Sixty one PCTs could be in place in 2000GPs' patients want more flexible servicesMinister wants to cooperate with GPsAcademic staff should be covered by EU directiveBMJ 1999; 319 doi: https://doi.org/10.1136/bmj.319.7218.1206 (Published 30 October 1999) Cite this as: BMJ 1999;319:1206
The English health minister, John Denham, has said that there could be up to 61 primary care trusts (PCTs) set up in 2000.
The proposals to establish the PCTs come from 68 primary care groups (PCGs). Of the 61 potential trusts, 19 wish to start in April 2000 and the remaining 42 in October 2000. There are 461 PCGs in England and Wales, which allow GPs, nurses, and other health professionals to manage the budgets for buying health services from local NHS trusts PCTs will also be able to provide community health services.
Nelson PCG in south west London is seeking trust status, and the joint chairperson, Dr Howard Freeman, said, “We believe that a merger of primary medical care and community nursing into a new organisation will lead to improved quality of services provided in the community, a greater sensitivity to local need, and closer working together by GPs, nurses, therapists, and social services.”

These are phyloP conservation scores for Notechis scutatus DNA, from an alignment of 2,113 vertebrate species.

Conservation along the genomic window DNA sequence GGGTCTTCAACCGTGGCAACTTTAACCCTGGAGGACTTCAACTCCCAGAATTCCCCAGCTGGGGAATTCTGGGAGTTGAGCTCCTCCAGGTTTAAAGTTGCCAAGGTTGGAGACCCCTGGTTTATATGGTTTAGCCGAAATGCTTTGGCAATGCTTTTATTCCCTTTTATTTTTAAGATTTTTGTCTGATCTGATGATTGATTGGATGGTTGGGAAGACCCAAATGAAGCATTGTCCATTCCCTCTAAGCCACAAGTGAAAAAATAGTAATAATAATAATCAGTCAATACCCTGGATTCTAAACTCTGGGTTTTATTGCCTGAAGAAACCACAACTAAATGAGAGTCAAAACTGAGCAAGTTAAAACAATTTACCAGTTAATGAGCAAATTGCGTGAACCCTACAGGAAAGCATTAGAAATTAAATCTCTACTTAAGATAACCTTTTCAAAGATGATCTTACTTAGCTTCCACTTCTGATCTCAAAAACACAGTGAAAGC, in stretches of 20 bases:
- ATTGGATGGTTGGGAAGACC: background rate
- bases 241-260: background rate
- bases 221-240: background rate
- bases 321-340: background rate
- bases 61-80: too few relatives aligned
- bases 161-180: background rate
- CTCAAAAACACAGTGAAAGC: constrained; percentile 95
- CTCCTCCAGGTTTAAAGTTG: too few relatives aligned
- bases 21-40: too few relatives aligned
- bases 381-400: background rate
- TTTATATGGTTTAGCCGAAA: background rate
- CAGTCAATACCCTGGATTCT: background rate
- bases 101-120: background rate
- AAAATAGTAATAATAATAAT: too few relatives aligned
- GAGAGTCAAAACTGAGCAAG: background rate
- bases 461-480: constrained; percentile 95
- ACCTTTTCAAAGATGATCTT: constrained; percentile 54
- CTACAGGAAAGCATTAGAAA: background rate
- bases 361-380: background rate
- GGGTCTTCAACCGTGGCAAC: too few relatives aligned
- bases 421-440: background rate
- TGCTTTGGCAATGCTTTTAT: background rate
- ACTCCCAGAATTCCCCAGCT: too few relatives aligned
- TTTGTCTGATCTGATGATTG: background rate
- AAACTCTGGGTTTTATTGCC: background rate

The minister has also announced the establishment of 116 second wave personal medical service pilots during October. A second wave of 77 pilots will start working from 1 April 2000, …
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